Composing music is a lonely business. But in the end, it is entirely reliant on others, and not just the performers. The upcoming concert tour by the Goldner String Quartet and Ian Munro provides perfect examples.
Consider Szymanowski. He came from a wealthy family and his natural musical talent could at first expand freely, helping him travel extensively through Europe in the early twentieth century. But at several times in his life personal tragedy intervened and he was unable to compose for years at a time. We will never know what masterpieces may have emerged if Mozart had lived even a few years longer, but the same reasoning applies for this less renowned, less obvious example of artistic expression at the mercy of private misfortune.
At the other end of the scale, in 1809, when three patrons banded together to provide him with an annual stipend for life, Beethoven embarked on one of his most prolific compositional periods, writing a deal of music that includes the 'Harp' quartet played on this tour by the Goldners.
Although Brahms dedicated his piano quintet to Princess Anna of Hesse, the real ‘patrons’ of the music are probably Clara Schumann and Joseph Joachim, who provided the composer with indispensable and caring guidance as he struggled to bring the work to life. Dvorák’s gorgeous piano quintet similarly owes its existence to the enthusiasm of English audiences for the composer, resulting in music that we can all enjoy, sitting today in concert halls on the other side of the world. By buying tickets to his concerts and sheet music of his compositions, the public provided Dvorák with artistic license to escape the political pressures of Middle Europe and enjoy a productive, and moderately lucrative career.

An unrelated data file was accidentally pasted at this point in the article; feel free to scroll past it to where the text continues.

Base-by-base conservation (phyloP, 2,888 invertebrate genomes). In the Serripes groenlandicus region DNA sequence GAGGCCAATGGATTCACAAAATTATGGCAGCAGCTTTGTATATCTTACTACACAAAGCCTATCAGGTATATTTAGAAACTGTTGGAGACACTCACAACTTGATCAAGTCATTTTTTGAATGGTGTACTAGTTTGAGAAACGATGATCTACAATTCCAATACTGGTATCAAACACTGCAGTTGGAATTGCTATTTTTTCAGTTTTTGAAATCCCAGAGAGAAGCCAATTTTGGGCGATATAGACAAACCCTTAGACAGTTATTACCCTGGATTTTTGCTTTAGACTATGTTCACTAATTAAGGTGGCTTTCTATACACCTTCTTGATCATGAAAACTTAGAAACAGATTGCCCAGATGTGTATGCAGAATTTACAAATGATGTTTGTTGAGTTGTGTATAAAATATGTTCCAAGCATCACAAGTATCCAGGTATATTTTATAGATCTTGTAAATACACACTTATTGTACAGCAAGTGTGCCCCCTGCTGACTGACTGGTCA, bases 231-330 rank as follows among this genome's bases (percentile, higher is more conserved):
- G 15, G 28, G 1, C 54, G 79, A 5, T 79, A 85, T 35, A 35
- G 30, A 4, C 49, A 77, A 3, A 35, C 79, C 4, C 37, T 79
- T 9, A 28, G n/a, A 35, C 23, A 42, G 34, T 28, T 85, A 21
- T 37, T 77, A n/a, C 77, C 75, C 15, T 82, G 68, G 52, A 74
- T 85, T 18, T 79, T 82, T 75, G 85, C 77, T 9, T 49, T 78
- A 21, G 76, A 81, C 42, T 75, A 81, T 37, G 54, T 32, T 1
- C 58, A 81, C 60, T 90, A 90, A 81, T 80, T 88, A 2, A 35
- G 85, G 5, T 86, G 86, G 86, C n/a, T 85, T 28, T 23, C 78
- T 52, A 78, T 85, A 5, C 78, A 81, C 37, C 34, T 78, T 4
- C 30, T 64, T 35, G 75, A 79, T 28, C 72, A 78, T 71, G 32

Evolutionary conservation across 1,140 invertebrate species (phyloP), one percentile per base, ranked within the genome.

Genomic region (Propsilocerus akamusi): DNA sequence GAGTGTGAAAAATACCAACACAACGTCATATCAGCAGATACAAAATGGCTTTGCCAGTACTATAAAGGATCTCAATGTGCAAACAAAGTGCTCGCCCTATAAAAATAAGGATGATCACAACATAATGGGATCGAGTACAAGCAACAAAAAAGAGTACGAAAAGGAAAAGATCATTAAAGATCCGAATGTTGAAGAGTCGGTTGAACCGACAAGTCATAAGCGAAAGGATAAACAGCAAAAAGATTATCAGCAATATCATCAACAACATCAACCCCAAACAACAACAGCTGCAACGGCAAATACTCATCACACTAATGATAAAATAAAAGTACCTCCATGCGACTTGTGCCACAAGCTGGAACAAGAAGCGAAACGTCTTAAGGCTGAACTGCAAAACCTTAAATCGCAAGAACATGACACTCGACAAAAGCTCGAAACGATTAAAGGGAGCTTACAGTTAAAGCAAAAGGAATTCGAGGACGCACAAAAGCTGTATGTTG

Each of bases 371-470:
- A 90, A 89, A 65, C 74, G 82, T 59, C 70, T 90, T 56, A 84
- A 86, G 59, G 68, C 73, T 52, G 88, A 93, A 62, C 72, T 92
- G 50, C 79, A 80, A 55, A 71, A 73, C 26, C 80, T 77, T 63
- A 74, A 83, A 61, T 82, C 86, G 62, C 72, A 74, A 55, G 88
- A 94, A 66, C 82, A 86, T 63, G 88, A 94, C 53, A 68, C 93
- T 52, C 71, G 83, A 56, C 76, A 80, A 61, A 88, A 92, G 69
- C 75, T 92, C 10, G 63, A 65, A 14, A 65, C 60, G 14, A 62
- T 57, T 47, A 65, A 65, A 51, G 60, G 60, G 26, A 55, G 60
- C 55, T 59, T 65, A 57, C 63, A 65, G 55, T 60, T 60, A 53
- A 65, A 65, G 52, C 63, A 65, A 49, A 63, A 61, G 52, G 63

This tour also provides a fantastic opportunity to acknowledge the patrons and supporters of our own time. Ian Munro’s Piano Quintet, to be heard here for the very first time, was kindly commissioned by Julian Burnside AO QC. Julian has spoken eloquently elsewhere about the vital need for effective patronage of the arts, and backs up his soundly philosophical philanthropy with direct, and greatly appreciated, action.
It is fitting that the first concert of this tour is a tribute to one of Musica Viva's greatest supporters, the late Ken Tribe. It is hard to imagine the condition of musical life in Australia if it had been denied the advocacy, intelligent leadership and generous patronage that he gave so freely throughout his life. The entire organisation of Musica Viva is somehow infused with the values and credo that Ken espoused, and I am proud to play some small part in his legacy. This is also a fitting moment to celebrate, with much pleasure, the appointment of Tony Berg as the new official Patron of Musica Viva Australia, a title given in recognition of his own thoughtful and long-sighted generosity, advice and encouragement.